The records show a sharp increase in the use of PR/TT requests. Of particularly note, three times as many people have had their records turned over to DOJ under Obama.
In its post on the topic, ACLU notes that whereas, under Bush, neither Congress nor the public were getting these records, Obama’s Administration has submitted the reports in timely fashion, but Congress has not released the reports.
Although the Justice Department has in the past repeatedly failed to submit the annual reports to Congress, it appears that it has now cleaned up its act. Both the 2010 and 2011 reports were submitted to Congress in compliance with the reporting requirement. Unfortunately, Congress has done nothing at all to inform the public about the federal government’s use of these invasive surveillance powers. Rather than publishing the reports online, they appear to have filed them away in an office somewhere on Capitol Hill.
This is unacceptable. Congress introduced the pen register reporting requirement in order to impose some transparency on the government’s use of a powerful surveillance tool. For democracy to function, citizens must have access to information that they need to make informed decisions—information such as how and to what extent the government is spying on their private communications. Our representatives in Congress know this, and created the reporting requirement exactly for this reason.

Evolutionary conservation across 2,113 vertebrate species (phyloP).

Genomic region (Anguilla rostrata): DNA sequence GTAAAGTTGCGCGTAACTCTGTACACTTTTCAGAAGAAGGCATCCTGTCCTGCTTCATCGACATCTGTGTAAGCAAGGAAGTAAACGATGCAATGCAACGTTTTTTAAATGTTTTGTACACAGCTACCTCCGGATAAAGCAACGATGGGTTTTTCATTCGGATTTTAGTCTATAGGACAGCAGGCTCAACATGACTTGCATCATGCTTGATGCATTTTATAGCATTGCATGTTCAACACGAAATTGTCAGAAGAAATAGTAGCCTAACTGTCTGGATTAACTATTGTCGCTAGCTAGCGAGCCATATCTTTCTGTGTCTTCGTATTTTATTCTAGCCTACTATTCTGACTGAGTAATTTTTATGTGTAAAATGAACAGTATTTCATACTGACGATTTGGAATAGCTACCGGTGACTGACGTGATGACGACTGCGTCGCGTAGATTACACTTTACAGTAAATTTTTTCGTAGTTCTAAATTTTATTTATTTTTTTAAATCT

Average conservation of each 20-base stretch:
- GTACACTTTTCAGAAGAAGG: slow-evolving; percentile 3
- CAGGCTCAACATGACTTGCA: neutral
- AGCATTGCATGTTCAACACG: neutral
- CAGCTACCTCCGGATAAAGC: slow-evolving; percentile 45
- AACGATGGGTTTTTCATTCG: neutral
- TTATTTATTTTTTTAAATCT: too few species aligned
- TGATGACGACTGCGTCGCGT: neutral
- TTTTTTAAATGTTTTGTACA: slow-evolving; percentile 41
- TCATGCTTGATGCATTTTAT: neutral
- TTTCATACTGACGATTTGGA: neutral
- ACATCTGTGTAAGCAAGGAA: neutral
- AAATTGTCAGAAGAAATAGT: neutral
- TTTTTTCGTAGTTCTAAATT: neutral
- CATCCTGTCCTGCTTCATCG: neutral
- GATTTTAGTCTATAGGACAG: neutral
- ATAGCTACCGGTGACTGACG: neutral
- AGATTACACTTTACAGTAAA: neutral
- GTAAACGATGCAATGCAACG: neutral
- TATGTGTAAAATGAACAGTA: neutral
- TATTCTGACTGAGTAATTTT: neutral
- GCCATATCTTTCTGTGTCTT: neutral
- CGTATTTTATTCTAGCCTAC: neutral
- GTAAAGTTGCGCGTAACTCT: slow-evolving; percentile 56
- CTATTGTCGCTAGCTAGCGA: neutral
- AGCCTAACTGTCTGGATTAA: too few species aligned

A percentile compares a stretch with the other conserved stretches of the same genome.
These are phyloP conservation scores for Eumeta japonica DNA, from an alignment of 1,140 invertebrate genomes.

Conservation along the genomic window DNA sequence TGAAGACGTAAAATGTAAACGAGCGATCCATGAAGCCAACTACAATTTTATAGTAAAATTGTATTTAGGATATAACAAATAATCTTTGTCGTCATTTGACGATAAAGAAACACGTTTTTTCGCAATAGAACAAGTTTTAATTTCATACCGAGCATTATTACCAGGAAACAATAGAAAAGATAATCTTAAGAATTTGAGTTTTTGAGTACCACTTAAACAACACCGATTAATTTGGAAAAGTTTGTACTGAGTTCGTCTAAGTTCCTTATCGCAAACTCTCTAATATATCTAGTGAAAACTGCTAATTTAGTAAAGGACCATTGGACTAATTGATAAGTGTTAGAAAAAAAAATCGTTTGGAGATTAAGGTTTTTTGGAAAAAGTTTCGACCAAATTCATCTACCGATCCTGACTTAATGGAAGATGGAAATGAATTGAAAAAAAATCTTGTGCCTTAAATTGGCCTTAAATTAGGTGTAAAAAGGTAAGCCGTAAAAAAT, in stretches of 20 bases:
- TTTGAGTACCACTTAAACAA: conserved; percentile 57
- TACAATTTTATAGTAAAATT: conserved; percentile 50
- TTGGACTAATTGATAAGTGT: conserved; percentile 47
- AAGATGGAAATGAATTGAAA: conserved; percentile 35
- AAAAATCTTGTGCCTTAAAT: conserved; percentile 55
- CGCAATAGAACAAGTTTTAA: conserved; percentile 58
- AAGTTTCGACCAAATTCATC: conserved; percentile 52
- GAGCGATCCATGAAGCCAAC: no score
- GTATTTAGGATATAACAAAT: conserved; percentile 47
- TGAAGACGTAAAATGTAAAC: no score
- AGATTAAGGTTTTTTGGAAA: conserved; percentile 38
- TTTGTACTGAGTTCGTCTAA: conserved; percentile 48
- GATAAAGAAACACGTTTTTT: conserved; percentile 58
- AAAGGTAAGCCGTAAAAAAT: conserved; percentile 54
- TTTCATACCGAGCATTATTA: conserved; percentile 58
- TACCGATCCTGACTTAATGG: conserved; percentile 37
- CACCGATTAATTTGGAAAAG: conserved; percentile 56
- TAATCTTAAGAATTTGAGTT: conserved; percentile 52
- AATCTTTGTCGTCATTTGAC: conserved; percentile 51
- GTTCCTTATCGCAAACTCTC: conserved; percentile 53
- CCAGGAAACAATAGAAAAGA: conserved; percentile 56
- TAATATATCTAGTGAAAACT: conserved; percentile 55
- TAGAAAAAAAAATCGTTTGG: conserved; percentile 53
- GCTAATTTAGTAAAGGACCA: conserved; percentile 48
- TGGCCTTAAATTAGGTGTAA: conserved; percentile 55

It shouldn’t take a FOIA lawsuit by the ACLU to force the disclosure of these valuable reports. There is nothing stopping Congress from releasing these reports, and doing so routinely. They could easily be posted online, as the ACLU has done today.
Of course, Congress didn’t require DOJ to share this information with actual citizens; it only required DOJ share the information with Congress. Republicans have no incentive to turn over records that show Obama’s DOJ has investigated crime (in particularly the drug trafficking these records are most often used to investigate) more aggressively than Bush did. And Democrats have no incentive to show their President has trampled privacy. And given the likelihood these records are being used in creative new ways, neither party has an incentive giving people more reason to question how PR/TT are being used (I’ve long noted that their used started to rise after Bush’s illegal wiretap program got exposed, and suspect there may be a connection).
In short, Congress is complicit in hiding the extent to which increasing numbers of Americans are being surveilled by the government.
But that shouldn’t be a surprise at this point.